In case you are wondering why I haven’t posted anything in Mysterious Orientations for a few days, it is because I have been spending a leisurely time in the caring hands of the Japanese healthcare system, specifically the Horinouchi Hospital of Saitama. It seems that some poisonous insect took an intense disliking to the outside of my left knee, and chose that moment go out in a blaze of glory. At least I hope he was one of those insects that bites the dust after he bites the knee, but I don’t really know, as I didn’t see the little charmer. All I knew at first was that my knee was painful, in the sort of way it might be if I had to play catcher for three innings at the company softball game. Also, there was a tiny weeping puncture mark just to the left of the kneecap.
By day two it had gotten worse: my leg was pink (like an annoying, but by no means dangerous, sunburn) from the knee to about halfway down the calf, and somewhat swollen as well. It hurt, too, with the intensity of what used to be known as an Excedrin Headache. I thought it might be time to visit a doctor, so I asked a Japanese-speaking friend if she would help (which, to be fair, basically meant her doing the whole thing) set up an appointment with a general or family practitioner the following day. “A what?” I explained the system of a family physician in the US, a “gatekeeper” who, if he or she is unable to treat you, refers you to the appropriate specialist. “Why not just go to the specialist?” my friend asked. But what if you don’t know what is wrong with you? Well, it turns out that you go to the ER of your local hospital, an alternative that is typically a) not covered by insurance stateside, unless it turns out to be a real emergency, and b) far and away the most expensive of all medical venues to obtain treatment. Still, no other answers were forthcoming, so I bicycled (painfully) to the hospital which, conveniently, is located about a half-mile from my apartment.
By this time, the girth of my left knee was about 4cm more than its sibling, a not inconsiderable amount, and quite warm to the touch as well. The doctor who examined me let out a grunt of surprise, that great Japanese catch-all exclamation, “Hwah!” He told me, through my trusty translator, that I would have to have a brace of blood tests, and an IV drip of some strong antibiotics. Additionally, I would require an assortment of pills, some cold compresses, and daily visits to the ER for the near future to monitor my progress. Oh, and no strenuous exercise, and lots of bed rest, two things I am fairly good at. So now I am on day four, and I am showing marked improvement, both to the doctors and to myself. My CRP, whatever that is, dropped from an astronomical 9-point-something down to 3-point-something (it is supposed to be 0-point-something…); two other of the critical factors were out of whack as well, but they smartened up quickly, and fell into line by day two. It’s only that cranky CRP that is still outside its prescribed limits.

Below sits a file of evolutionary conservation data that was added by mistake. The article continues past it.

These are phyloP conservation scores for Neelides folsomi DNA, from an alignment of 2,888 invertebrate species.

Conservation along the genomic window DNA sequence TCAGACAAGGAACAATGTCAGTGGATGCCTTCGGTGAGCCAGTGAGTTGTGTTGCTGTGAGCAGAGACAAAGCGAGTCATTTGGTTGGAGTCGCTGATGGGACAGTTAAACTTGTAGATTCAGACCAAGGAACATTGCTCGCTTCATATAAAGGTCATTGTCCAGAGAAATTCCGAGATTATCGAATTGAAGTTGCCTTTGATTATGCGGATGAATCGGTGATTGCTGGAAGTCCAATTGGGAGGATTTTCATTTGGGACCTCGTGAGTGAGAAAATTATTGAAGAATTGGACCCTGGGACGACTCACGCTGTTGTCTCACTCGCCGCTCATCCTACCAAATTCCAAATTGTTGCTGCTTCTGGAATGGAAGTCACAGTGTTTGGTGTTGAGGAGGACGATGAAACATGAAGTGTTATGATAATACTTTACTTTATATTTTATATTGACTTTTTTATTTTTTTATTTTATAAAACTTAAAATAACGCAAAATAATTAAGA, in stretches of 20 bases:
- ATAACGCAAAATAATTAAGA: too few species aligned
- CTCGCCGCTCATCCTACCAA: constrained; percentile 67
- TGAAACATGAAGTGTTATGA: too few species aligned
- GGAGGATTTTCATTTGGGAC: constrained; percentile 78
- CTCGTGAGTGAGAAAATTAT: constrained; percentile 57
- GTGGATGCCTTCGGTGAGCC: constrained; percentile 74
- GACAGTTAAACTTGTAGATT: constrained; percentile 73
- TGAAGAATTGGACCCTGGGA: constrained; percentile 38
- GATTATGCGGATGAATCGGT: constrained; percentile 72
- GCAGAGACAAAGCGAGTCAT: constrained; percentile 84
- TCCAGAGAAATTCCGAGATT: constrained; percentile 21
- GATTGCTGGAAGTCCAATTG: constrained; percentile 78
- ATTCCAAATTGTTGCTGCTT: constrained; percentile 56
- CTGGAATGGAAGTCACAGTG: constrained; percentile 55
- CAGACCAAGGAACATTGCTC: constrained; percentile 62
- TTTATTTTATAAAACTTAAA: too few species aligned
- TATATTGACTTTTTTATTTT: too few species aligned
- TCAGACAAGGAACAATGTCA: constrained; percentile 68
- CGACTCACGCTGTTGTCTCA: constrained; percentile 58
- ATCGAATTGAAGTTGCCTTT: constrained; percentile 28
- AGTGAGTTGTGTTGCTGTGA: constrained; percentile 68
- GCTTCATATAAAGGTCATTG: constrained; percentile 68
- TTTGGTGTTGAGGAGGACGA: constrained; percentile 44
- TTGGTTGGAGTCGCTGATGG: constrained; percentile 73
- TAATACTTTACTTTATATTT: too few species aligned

The good news: day one, including the physical exam, a half-hour of face time with the doctor (a specialist, by the way), an IV drip, blood work, and all my prescriptions, set me back a bit less than $120 (I had raided my ATM for $400, my daily limit, and was concerned that it might not be sufficient). The encore visit, which was a shorter time with the doctor (albeit a happier one), plus the IV and blood work, was only $55. Days three and four, which as far as I could tell offered the same regimen as day two, ran $36 each. That’s the “retail” price, not the deductible or co-pay, but the whole enchilada. Are there really people left in the US who think that the American healthcare system doesn’t need an overhaul? If so, please have them phone their nearby medical center and request a quote on the above-referenced services.
In closing, I would like to upload a picture, to show you that even if I have not been able to blog for the past few days, I have not been a total layabout. Well, okay, I have been a layabout, but at least I have been a multi-tasking layabout: